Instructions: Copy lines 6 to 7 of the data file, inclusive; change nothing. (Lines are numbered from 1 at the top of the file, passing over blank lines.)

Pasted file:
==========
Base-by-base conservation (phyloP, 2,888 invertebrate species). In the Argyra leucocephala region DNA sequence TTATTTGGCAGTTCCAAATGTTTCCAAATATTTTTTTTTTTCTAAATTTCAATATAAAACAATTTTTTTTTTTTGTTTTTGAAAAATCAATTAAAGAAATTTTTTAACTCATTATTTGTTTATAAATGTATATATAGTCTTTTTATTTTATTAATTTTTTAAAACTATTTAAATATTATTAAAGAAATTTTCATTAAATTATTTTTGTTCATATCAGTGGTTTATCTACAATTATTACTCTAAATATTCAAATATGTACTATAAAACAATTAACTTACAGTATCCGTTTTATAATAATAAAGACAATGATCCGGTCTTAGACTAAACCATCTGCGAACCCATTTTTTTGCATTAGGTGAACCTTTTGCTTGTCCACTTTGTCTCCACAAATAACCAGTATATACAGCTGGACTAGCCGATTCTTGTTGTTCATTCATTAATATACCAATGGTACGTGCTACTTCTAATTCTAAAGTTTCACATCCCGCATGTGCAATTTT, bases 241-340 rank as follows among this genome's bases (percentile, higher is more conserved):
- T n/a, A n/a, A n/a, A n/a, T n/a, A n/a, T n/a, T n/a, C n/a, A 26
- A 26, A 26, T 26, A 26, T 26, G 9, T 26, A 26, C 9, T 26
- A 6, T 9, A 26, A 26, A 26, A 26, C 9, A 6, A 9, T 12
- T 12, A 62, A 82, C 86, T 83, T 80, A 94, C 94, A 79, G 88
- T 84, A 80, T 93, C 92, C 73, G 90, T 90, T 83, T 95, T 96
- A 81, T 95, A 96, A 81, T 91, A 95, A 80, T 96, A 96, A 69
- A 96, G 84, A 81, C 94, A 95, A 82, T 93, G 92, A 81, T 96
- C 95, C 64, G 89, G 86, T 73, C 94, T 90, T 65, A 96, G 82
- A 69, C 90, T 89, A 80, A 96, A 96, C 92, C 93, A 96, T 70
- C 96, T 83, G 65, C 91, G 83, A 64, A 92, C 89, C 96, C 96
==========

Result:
- T 84, A 80, T 93, C 92, C 73, G 90, T 90, T 83, T 95, T 96
- A 81, T 95, A 96, A 81, T 91, A 95, A 80, T 96, A 96, A 69